12Beams of considerable length must be procured, upon which are fixed cheeks in which the axles are retained; in the middle of those beams holes are made, into which are received the capitals of the catapultæ, well tightened with wedges, so that the strain will not move them. Then brazen stocks are fixed for the reception of the capitals, in which are the small iron pins which the Greeks call ἐπισχίδες.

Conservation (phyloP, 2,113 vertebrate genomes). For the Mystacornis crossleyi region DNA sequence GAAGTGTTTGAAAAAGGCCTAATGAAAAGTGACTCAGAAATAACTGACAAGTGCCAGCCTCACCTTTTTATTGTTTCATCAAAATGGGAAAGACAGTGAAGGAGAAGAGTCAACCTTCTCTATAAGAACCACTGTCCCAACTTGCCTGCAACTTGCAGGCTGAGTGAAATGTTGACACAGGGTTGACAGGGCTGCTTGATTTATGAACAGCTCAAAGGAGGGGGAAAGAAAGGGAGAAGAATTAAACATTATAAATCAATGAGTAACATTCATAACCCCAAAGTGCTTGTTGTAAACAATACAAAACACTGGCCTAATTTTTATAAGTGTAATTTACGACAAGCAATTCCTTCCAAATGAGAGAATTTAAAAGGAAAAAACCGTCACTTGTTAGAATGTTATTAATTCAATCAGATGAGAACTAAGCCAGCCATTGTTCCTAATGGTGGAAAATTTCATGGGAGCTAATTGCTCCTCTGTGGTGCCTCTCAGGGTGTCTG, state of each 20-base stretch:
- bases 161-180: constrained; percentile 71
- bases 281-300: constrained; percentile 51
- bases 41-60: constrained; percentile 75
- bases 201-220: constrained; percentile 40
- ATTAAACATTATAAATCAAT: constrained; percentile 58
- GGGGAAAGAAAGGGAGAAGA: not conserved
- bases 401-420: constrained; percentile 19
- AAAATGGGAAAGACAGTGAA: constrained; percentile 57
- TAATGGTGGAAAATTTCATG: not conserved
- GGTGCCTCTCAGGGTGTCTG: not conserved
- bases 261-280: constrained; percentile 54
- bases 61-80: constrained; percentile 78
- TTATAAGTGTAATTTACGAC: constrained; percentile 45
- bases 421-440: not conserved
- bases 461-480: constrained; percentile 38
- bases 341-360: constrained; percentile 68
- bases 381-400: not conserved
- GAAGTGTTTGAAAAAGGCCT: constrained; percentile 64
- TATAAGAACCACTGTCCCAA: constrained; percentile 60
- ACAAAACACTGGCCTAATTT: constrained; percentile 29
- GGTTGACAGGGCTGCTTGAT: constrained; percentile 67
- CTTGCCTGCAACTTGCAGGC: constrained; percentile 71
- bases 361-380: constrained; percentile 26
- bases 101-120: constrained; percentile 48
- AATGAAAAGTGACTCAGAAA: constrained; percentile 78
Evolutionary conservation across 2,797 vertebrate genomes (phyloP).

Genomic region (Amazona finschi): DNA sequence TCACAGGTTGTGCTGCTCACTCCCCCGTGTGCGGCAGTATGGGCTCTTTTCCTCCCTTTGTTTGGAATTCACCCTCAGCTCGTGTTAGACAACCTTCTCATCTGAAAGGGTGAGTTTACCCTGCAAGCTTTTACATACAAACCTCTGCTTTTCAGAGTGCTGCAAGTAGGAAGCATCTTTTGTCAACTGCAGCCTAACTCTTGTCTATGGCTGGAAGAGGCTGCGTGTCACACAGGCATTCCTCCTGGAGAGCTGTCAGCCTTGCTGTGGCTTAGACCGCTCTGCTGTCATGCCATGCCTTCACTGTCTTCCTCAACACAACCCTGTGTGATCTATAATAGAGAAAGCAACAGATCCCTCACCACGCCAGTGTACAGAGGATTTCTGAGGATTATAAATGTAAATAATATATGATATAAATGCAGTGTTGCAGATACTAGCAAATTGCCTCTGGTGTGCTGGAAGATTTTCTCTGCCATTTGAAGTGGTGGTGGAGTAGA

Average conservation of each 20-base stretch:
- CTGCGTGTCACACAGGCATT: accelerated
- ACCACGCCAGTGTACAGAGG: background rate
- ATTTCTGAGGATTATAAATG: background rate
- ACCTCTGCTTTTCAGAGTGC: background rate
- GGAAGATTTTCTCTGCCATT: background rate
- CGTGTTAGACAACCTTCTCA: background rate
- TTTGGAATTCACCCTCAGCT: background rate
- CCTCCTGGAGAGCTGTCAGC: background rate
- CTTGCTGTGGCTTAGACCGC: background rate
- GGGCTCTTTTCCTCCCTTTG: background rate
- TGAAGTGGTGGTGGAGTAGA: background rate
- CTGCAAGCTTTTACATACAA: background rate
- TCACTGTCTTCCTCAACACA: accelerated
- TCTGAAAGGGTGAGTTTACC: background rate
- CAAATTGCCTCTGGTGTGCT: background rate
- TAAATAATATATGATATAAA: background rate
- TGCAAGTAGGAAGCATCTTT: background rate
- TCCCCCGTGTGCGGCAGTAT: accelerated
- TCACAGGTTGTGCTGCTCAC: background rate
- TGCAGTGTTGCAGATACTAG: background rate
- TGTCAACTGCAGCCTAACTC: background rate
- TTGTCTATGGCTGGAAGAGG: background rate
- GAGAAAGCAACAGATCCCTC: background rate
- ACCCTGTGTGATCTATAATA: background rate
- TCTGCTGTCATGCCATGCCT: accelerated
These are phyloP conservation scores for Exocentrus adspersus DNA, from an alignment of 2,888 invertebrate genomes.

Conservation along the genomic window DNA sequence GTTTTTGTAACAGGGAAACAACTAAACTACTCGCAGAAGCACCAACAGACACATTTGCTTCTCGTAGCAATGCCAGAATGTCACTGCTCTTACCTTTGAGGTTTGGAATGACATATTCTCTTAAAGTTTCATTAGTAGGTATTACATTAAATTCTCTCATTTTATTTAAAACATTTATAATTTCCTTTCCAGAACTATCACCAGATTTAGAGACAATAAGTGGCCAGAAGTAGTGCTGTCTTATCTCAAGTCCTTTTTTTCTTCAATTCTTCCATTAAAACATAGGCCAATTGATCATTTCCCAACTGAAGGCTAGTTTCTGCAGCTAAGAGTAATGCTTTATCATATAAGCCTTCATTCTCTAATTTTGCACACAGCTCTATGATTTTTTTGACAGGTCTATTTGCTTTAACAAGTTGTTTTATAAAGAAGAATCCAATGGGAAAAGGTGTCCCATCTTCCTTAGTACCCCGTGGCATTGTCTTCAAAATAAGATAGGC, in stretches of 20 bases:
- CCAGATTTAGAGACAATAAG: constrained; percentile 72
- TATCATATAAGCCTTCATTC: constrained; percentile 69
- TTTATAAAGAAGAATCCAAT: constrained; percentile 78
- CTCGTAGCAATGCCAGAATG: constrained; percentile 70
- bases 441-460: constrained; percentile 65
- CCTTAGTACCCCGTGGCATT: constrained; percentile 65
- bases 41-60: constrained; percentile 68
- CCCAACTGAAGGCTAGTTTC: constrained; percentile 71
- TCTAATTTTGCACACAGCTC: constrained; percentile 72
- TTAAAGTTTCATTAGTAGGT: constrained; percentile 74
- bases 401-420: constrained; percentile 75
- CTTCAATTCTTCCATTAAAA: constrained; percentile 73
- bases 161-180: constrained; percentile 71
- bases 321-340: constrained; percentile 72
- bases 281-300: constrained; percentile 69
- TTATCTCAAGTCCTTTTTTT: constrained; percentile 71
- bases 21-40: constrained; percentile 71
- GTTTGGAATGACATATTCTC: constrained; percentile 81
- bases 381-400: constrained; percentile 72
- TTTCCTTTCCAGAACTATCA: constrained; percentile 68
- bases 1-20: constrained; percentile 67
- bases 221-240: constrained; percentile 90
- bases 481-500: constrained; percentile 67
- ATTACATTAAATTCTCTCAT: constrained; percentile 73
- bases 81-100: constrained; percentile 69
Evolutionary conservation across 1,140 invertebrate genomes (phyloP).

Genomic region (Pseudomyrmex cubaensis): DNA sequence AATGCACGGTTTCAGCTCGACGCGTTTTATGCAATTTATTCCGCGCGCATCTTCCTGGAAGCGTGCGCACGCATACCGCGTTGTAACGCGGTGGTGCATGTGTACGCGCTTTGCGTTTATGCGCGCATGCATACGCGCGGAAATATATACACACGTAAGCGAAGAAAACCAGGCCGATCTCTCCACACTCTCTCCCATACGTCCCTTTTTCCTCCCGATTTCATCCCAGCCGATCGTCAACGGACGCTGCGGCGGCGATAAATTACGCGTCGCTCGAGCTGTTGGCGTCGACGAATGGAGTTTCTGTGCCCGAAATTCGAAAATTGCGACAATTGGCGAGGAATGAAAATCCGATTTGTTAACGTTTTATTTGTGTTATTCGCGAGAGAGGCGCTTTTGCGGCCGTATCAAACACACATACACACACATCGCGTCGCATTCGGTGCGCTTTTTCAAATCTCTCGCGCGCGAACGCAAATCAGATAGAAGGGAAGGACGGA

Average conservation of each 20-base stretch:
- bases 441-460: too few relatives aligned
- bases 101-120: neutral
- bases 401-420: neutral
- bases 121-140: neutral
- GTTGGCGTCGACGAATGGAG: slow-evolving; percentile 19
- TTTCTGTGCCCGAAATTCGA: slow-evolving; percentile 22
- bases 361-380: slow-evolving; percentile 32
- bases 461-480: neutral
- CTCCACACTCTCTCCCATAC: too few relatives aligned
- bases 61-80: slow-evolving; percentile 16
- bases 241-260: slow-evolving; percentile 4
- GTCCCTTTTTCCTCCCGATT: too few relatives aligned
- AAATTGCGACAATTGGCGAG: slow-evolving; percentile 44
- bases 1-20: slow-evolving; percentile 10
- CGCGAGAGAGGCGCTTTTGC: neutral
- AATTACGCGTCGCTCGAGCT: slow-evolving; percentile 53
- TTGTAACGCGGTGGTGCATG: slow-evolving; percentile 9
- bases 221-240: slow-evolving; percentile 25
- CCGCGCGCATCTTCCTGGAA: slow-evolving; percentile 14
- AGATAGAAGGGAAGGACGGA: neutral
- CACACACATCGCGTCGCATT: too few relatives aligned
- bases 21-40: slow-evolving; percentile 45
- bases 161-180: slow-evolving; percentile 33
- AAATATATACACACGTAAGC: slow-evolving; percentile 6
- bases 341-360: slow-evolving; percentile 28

2The ends of the ropes pass through the holes of the capitals, and brought through on the other side, they are then passed round the axle of the windlass, which is turned by the aid of levers, till the ropes, both drawn tight, give the same tone when struck by the hand. Then they are confined at the holes with wedges, to prevent their slipping. Being passed through to the other side, they are in a similar way tightened by the levers and axles till the tones are similar. Thus by the use of the wedges, catapultæ are adjusted, according to the effect of musical tones on the ear.